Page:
Violent crime gets through our illusions of safety
By MARY JO MELONE
Published August 26, 2003
Pots and pans. Cable remotes. Dog leashes. Garden hoses. These are among the ordinary accoutrements of urban life.
These are among the other accoutrements: Deadbolt locks. Burglar alarms. Motion sensors and detector lights.
You possess these things and you think you're safe, and if not totally safe, then at least you figure you've done all you can.
The rest is left to chance, the chance that your luck will be with you, especially when you're out and in the dark and in what you figure would be greatest danger.
But Danielle Cipriani was not out. She was in her Tampa apartment in July 1991 when she was stabbed 88 times by an intruder.
The trial of the man who confessed to killing her, Melvin Givens, was under way last week when another crime occurred that further underscored the fragility of city life in Tampa.
School teacher Brenda Hill was not out in the dark. She was leaving a doughnut shop in the middle of the afternoon last Wednesday when she was grabbed by a man, Matthew Fowler, who was just out of prison; he allegedly stabbed her twice.
These were not crimes committed in that geographic fiction called a "bad neighborhood." Anywhere can be instantly transformed into a bad neighborhood.
Cipriani lived in West Shore Palms. The Krispy Kreme shop where Hill was attacked is just west of Tampa's Sulphur Springs.
The alleged attackers of these two women were clearly men on a mission.
Make that bizarre missions.
His lawyers have depicted Givens as an untreated schizophrenic so ill he couldn't form the intent to kill Cipriani. As for Fowler, Hill's alleged attacker, he blew off the incident with a muttered declaration to police that it had been "just one of them days."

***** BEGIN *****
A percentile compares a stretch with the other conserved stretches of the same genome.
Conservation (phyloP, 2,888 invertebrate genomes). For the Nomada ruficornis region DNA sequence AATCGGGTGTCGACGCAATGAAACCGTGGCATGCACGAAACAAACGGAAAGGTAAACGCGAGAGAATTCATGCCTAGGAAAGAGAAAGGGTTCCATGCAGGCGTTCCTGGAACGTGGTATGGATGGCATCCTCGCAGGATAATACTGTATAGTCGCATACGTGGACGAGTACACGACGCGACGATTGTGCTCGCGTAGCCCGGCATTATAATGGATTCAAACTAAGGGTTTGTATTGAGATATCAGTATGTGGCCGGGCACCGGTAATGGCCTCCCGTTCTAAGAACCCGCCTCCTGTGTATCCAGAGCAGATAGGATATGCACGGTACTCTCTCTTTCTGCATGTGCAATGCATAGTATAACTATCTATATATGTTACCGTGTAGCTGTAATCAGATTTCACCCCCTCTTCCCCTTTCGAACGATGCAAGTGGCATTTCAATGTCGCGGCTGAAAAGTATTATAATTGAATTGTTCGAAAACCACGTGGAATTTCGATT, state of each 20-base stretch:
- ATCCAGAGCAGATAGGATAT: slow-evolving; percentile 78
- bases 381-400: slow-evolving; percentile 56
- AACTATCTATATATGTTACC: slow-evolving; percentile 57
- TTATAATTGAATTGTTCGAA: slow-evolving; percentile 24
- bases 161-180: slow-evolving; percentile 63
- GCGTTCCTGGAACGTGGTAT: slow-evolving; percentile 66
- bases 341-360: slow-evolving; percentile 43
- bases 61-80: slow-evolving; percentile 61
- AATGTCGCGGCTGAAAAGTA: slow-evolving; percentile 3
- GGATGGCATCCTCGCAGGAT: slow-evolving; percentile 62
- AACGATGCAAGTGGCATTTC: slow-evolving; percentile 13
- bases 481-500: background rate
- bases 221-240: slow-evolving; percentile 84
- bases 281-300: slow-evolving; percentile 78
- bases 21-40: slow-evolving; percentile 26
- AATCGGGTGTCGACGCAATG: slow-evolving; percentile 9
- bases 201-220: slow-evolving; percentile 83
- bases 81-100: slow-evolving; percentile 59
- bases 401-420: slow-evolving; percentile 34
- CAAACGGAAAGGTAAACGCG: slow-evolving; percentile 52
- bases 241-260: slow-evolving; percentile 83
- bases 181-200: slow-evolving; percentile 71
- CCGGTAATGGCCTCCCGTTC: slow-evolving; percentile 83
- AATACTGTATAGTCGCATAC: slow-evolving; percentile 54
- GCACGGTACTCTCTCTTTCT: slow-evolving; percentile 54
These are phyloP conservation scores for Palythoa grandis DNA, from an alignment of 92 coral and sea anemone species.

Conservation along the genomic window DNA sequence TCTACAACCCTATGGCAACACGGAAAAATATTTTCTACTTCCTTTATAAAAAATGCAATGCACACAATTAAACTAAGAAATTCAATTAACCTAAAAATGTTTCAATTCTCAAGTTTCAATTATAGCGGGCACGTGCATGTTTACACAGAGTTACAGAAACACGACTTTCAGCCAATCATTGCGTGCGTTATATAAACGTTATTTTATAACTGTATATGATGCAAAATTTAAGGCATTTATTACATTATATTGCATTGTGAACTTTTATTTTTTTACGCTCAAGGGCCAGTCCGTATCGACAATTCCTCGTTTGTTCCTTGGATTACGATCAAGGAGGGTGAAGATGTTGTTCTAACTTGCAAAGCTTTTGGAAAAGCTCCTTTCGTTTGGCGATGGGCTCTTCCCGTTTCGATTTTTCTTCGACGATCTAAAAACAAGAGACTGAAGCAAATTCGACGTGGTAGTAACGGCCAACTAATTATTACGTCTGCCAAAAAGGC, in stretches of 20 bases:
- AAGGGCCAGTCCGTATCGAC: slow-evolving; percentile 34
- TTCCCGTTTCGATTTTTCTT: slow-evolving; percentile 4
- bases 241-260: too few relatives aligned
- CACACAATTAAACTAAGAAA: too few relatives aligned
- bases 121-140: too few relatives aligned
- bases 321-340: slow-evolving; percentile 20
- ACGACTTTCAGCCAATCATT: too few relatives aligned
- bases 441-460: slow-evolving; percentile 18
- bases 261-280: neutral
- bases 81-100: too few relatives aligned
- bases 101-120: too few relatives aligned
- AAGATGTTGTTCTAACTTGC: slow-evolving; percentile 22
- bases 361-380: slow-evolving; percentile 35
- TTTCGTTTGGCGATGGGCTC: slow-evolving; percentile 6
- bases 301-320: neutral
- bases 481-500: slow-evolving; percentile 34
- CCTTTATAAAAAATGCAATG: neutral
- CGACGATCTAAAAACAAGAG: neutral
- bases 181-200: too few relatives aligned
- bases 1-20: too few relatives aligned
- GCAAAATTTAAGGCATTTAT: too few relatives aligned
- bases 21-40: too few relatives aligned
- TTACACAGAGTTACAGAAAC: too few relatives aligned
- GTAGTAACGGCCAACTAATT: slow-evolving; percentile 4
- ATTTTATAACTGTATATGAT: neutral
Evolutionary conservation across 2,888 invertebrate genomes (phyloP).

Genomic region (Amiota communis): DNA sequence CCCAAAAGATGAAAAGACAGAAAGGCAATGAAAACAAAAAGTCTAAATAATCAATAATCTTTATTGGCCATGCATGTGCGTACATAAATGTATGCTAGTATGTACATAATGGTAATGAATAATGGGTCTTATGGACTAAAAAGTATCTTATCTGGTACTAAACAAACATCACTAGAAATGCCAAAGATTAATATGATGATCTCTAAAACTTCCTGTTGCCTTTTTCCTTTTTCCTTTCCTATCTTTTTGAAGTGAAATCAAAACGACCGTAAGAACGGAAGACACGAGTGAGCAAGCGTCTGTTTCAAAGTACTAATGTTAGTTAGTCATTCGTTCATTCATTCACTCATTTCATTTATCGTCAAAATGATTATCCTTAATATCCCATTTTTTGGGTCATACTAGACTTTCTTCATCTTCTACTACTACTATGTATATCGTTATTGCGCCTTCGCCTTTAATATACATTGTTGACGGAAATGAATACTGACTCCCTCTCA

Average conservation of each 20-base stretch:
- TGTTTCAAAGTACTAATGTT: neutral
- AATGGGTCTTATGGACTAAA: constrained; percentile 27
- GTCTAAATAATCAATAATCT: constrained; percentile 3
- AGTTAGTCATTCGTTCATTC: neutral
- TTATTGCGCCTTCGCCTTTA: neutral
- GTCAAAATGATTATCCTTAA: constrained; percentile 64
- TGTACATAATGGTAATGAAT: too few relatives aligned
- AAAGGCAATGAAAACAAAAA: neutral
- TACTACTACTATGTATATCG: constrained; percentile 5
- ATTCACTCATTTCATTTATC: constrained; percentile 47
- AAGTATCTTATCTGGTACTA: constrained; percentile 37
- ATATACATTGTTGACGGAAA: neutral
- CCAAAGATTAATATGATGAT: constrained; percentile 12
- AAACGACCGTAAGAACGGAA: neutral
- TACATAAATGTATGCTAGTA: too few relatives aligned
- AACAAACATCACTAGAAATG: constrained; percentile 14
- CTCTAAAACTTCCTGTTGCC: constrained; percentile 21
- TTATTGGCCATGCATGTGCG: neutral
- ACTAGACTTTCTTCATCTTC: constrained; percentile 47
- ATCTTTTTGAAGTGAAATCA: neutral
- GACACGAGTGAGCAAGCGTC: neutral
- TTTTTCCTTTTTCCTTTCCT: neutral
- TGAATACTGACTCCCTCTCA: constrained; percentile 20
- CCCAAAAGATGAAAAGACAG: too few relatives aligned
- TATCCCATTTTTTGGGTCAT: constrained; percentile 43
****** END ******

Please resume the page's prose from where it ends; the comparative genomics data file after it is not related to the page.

Spend enough time thinking that guys like this are breathing the same air as you do and you don't want to leave your house again. You want to keep the shades permanently drawn.
Doing so might have saved Cipriani.
Givens told police he chose her after watching her through her window. She was engaged in that most mundane act of nighttime life, watching TV.
Living alone and loving Leno is, I guess, now hazardous to your health.
What can you do?
Some of us buy guns.
Some of us move to the suburbs, on the mistaken belief that bad men don't cross municipal boundaries.
We seek out the communities that describe themselves as gated, as though the minimum wage guard in the little house out front can spot the evil behind the wheel of cars coming through and stop it.
The bad guy could be packing his own gun.
He could cross over into Carrollwood.
He could sneak past the guardhouse.
Government numbers show that if you're an adult, you're more or less likely to be killed by somebody you know as by stranger. Still, these are the crimes that stick with us - the murder of Cipriani, the attempted murder of Hill. They stick with us because they are acts so clearly random, so beyond our control.
I sometimes think that the bay area is particularly dangerous.
Then I think that the impression is false, that we are still just small enough that the police disclose to the press some serious crimes that larger police forces, in larger cities, would prosecute, but otherwise ignore.
In other words, I sometimes think that talking about crime is a matter of perception, that the bay area picture isn't nearly as grave as last week indicated.
But last week in Tampa was a whopper.
Last week was one of those reminders to check your reflexes in elevators and parking lots, to make sure the car and house doors are properly locked, to remember that no possession - no car, no wallet, no jewelry - is worth a life, and that, in the face of terror, there is only so much you can do.